'Political prisoners'

Al Jazeera's Nour Odeh, reporting from Ramallah, said that Palestinians celebrated by dancing and playing music as they waited for the convoy of buses carrying the prisoners to arrive for a reception at Abbas's presidential compound. 

"The Palestinians have long argued that Israeli jails must be emptied of Palestinian political prisoners, as they are seen here," she said.

"This a central issue for Palestinian politics, one that is regarded as one of the most important, that can mobilise public opinion.

"This is one thing that the Palestinian president can boast about, even though the Palestinian Authority has maintained that the identity, the political affilitiation and the time served of the prisoners being released today has been the sole decision of Israel," Odeh said.

 About 11,000 Palestinians will remain in Israeli prisons after Monday's mass release [Reuters]
Two of the longest-serving Palestinian prisoners in Israeli jails, for whom Israel has made a rare exception to its policy of not freeing those implicated in deadly attacks on its citizens, were among the 198 detainees freed.

Said al-Attaba, 56, has been serving a life sentence since 1977 for killing an Israeli woman, and Mohammed Ibrahim Abu Ali, 51, known as "Abu Ali Yatta", who has been behind bars since 1979 for killing an Israeli reservist.

"This is a day of joy for the fighters of freedom and independence," al-Attaba said after his release.
  
"It is like a wedding celebration for the Palestinian people, but our joy will not be complete until all Palestinian prisoners are released."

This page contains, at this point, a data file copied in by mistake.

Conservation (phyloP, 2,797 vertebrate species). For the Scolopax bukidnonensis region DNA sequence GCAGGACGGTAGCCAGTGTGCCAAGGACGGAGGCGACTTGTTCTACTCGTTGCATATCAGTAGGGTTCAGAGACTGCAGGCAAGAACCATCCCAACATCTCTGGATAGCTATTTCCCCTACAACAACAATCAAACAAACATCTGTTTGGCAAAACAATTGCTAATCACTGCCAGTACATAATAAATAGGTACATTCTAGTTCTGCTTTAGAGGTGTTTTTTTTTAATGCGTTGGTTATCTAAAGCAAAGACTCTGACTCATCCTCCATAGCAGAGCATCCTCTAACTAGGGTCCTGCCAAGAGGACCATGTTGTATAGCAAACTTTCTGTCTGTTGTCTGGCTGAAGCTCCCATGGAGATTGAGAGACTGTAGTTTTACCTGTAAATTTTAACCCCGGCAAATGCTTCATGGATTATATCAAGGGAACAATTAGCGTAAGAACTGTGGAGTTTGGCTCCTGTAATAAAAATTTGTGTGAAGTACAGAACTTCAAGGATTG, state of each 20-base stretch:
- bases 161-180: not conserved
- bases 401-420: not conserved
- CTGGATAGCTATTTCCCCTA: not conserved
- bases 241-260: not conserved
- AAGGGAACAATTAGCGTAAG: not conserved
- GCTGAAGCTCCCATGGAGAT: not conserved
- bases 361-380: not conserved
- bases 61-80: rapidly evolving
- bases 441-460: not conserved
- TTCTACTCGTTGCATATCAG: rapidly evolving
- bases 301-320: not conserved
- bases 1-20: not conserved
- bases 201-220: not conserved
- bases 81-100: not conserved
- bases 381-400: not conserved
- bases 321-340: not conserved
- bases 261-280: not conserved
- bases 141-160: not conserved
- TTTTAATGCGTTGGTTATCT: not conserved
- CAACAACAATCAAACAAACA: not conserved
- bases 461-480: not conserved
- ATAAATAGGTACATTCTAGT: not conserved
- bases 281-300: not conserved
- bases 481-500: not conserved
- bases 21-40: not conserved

Israel had earlier said it would release 199 prisoners, but one of those on the approved list remains in detention because of pending criminal charges.

'Positive climate'

Mark Regev, an Israeli government spokesman, said on Monday: "It is a gesture towards the Palestinian leadership to strengthen moderate and pragmatic forces."

"We hope it will contribute to a positive climate. It is not easy to release prisoners, and particularly those who have been involved in murderous terrorist attacks."

Ghazi Hamad, a Hamas official in Gaza, told Al Jazeera that he welcomed the prisoner release but criticised Israel was using it as a political tool by only releasing Fatah supporters from the West Bank.

"We know that sometimes they try to increase the divisions between the Palestinians, increase the gap between Gaza and the West Bank, to create troubles and more troubles," he said.

"We as Palestinians want all the prisoners to be released, from Gaza and the West Bank."

Ehud Olmert, Israel's prime minister, proposed the release earlier this month, hoping to support Abbas, whom he has met on a roughly fortnightly basis since peace talks were formally relaunched in November.

However, the two sides have made little tangible progress in resolving key issues, such as border, the status of Jerusalem and the right of return for refugees.

Rice is visiting the region in an attempt to give the process a kick start.